NYT: Campers Receive a Hands-On Lesson in the Tradition of Kosher Slaughter

Bentzion Zieda, a shochet, a Jewish slaughterer, demonstrated the kosher method of killing a bird on Tuesday to campers at Yagilu Wilderness in the Poconos. CreditSantiago Mejia/The New York Times


LAKEWOOD, Pa. — In the woods here on Tuesday, campers stood in a line holding quails, feeling their warm bodies and beating hearts in their hands.

“Guys, do not bond with your birds,” Hillie Ackerman, 16, a camper from Brooklyn, warned his friends.

The birds were about to be slaughtered.

One by one, the boys handed the quails to a shochet, a Jewish slaughterer, who took a knife, its sharpness tested earlier against his own fingernail, and sliced the birds’ necks.

For a second, each quail shuddered, then went limp. The slaughterer tossed it into a plastic tub that quickly become splattered with blood.

“Next, next,” he said.

By the time darkness descended, the campers here at Yagilu Wilderness, an Orthodox Jewish summer camp for boys in the Poconos, in northeast Pennsylvania, had collected the carcasses of more than 120 freshly killed quails, partridges and ducks.

The campers were learning the tradition of a kosher slaughter and preparing the birds for fund-raisers to benefit the Masbia Soup Kitchen Network, a group of kosher soup kitchens about 160 miles away in New York City that serve over two million meals a year.

“Judaism is a lot about food, and the tradition around food,” said Alexander Rapaport, a founder of Masbia, who organized the slaughter. 


Gesturing at the trees all around him, Mr. Rapaport added, “What we are seeing here today is the opposite of the industrialization of slaughter.”

Mr. Zieda washing the blade he used in the slaughter. CreditSantiago Mejia/The New York Times


Earlier that morning Mr. Rapaport had traveled from New York with the slaughterer, Bentzion Zieda, and Rabbi Chaim Loike, the rabbinical coordinator for the Orthodox Union, an organization that oversees kosher food certification. Along the way, they stopped at markets and farms to buy the birds.

An assembly line of sorts formed at the camp: a clearing in the woods to cut the throats, tables covered in plastic to defeather and gut the birds, a rinsing station, a soaking station and crates to hold the meat while blood was drawn out.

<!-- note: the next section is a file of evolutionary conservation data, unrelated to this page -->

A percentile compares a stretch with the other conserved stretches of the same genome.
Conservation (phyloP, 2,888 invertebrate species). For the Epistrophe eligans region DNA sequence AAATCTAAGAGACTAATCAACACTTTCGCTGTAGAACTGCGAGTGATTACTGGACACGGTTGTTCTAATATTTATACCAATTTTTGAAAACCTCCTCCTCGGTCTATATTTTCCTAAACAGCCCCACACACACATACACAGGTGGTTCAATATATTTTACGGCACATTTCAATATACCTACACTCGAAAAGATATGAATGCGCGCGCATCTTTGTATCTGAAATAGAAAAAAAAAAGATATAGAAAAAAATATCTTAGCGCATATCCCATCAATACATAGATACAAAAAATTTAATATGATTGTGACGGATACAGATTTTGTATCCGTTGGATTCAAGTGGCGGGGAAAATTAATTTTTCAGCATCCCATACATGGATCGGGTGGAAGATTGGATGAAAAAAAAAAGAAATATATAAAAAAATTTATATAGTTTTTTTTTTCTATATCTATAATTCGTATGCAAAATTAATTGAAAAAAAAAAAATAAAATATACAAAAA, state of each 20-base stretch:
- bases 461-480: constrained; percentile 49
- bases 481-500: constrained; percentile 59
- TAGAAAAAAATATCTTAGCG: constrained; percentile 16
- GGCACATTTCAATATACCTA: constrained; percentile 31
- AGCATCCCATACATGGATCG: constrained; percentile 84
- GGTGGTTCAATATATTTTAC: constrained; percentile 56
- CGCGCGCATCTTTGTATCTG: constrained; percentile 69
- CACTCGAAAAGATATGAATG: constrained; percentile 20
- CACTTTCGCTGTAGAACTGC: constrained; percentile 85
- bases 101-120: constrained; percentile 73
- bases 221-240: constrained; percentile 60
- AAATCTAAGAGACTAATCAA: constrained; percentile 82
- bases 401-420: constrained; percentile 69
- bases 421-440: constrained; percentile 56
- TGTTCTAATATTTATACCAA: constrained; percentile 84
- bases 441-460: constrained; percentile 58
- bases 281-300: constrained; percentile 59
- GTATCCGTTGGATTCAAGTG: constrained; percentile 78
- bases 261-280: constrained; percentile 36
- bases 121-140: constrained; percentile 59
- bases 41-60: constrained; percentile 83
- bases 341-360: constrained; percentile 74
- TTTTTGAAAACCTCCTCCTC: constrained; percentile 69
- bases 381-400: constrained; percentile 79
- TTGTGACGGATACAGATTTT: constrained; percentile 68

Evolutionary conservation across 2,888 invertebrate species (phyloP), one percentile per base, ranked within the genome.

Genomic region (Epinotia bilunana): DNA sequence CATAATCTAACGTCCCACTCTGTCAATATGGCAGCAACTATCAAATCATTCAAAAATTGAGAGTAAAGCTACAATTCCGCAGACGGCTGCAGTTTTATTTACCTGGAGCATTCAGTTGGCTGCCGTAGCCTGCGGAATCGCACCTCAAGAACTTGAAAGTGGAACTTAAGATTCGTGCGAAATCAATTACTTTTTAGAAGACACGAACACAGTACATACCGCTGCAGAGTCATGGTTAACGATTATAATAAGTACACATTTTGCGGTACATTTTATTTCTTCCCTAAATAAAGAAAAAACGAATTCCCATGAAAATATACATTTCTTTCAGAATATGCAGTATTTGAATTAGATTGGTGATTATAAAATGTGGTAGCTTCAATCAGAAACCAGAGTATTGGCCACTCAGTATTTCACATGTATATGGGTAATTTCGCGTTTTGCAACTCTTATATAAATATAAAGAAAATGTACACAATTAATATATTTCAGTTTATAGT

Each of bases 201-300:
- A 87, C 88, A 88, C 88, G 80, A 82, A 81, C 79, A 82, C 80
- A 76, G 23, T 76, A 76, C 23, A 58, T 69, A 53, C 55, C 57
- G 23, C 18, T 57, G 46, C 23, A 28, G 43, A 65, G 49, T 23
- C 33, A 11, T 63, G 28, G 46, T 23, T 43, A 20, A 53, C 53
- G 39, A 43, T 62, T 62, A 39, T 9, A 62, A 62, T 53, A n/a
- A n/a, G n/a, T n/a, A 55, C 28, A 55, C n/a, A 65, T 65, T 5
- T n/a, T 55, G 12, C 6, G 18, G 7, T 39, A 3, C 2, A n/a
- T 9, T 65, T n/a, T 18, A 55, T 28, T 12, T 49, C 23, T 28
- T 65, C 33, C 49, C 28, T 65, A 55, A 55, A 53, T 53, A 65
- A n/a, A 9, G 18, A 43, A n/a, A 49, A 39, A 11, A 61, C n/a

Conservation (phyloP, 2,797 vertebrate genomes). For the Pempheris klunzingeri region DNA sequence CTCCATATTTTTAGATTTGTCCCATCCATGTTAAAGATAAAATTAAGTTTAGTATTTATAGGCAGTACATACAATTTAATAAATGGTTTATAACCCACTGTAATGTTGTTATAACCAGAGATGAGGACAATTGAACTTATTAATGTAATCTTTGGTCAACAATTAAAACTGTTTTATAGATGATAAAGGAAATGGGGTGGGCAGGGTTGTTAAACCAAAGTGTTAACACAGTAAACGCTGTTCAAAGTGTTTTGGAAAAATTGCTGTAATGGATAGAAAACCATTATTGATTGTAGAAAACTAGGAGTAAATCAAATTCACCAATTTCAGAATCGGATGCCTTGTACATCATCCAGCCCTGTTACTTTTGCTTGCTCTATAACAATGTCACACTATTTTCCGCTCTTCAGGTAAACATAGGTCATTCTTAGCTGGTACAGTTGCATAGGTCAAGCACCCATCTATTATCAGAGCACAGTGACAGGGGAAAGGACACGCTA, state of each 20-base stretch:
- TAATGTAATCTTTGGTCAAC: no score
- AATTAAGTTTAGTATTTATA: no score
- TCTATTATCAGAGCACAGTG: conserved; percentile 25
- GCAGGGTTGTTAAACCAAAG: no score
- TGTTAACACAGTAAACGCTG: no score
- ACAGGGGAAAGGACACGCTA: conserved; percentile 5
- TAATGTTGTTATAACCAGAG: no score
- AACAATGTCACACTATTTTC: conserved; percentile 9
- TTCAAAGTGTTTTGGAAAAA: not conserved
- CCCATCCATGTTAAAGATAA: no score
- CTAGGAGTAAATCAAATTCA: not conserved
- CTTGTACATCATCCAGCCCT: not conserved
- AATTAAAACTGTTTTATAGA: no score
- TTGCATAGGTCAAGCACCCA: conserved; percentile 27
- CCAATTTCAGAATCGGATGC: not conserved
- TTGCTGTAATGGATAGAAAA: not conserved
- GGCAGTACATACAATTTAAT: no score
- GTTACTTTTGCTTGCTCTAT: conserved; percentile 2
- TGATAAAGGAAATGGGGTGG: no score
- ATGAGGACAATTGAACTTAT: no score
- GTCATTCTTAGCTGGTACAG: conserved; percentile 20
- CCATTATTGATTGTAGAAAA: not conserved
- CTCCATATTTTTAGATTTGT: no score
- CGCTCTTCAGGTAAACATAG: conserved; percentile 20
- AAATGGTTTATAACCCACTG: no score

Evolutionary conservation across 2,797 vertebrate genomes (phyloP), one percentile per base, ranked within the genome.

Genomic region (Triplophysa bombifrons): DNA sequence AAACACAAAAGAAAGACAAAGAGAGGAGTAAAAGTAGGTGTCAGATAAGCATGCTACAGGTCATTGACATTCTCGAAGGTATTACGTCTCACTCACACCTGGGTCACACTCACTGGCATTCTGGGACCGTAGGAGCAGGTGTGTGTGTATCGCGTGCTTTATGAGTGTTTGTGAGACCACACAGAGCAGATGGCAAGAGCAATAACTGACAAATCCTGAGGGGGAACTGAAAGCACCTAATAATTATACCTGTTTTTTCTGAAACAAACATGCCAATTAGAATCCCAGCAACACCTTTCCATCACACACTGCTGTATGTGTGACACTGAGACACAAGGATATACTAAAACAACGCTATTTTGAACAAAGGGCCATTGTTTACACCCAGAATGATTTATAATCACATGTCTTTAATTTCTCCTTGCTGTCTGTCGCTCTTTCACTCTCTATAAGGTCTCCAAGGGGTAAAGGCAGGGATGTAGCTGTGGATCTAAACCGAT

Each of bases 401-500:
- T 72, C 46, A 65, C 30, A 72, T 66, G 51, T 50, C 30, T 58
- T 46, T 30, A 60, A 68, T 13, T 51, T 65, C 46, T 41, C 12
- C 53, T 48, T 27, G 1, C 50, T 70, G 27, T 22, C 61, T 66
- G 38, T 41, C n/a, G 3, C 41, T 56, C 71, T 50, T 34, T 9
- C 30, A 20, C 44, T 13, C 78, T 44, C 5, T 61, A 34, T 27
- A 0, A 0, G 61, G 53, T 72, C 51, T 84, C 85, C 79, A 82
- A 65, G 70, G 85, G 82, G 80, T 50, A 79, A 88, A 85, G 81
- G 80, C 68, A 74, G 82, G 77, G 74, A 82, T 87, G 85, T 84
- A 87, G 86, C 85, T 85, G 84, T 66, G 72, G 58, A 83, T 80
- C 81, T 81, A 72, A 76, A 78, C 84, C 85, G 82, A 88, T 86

"Nobody knows how to do this anymore,” Rabbi Loike told the campers as he demonstrated how to scrape out lungs from a bird’s rib cage. “They think chicken comes from a package.”

 He showed the campers what to look for to ensure a kosher slaughter. The animal should not have any defects or signs of illness. One misstep in the process, such as a nick in the knife, means the slaughter was not kosher. Ideally the trachea and the esophagus should be cleanly cut, he said, pulling back the partially severed head of a quail to demonstrate.

Gilad Lipsky, 15, a camper from Beit Shemesh, Israel, shook his head and stood back from the table. “I don’t know,” he said.

Discarded feathers, organs, feet and heads piled up as the campers worked. The boys saved the livers to grill later for a snack.

“It’s not that bad once you get used to it,” Aaron Stein, 16, from Lower Merion, Pa., said as he peeled the skin and feathers off a quail with his bare hands.

 “We should have brought gloves,” Rabbi Loike said. “But that ruins the fun.”

Rabbi Tani Prero, the director of Yagilu, had spent several weeks preparing the group of about 40 teenage campers for the slaughter.

“The primary important message for me is kedushah,” Rabbi Prero said. Kedushah means holiness. In regard to slaughter, he explained, it refers to “involvement with the natural world, but rising above it.”

Campers holding a dead bird during the slaughter. “It’s not that bad once you get used to it,” one camper said of the process. CreditSantiago Mejia/The New York Times

“We are not just butchering animals,” he told the boys. “We are doing this according to a specific system.”

Among many other rules, a kosher slaughter must not violate five proscribed practices: pausing during the slaughter, tearing the trachea or the esophagus, burying the knife blade in the skin, cutting the trachea or the esophagus in the wrong location or using unnecessary pressure.

Tuvia Goldstein, 17, from Chicago, said he was a little nervous before the slaughter began. But as it proceeded, he started to relax.

“It’s bloody, but it’s organized and they know what they are doing,” Tuvia said.

When the ground became spotted with blood, a camper would cover it with dirt and say a blessing in Hebrew.

“I feel like it’s very serious because it’s all going to a charity event,” Eli Harris, 16, a camper from Chicago, said. “I got to cover the blood, and that felt very spiritual.”

Tuvia and another camper, Chaim Horowitz, 18, from Baltimore, explained that certain passages in the Torah dictate whether birds are kosher. Birds of prey like hawks, for example, are forbidden.

With daylight waning and appetites ravenous after hours of disemboweling birds, the group gathered to say daily prayers. Afterward, all but a handful of campers rushed off to dinner, telling one another to wash the blood and guts off their hands.

Reuven Prero, 16, a camper from Baltimore and a cousin of Rabbi Prero, volunteered to stay and finish cleaning the remaining ducks — the most difficult of the birds that had been slaughtered because of their size, their plumage and the fact that their skin is left intact.

“This is what’s in your pillows,” Reuven said, stroking the down of a limp duck in his hands.

“I really liked it,” he said. “I want to do it again.”


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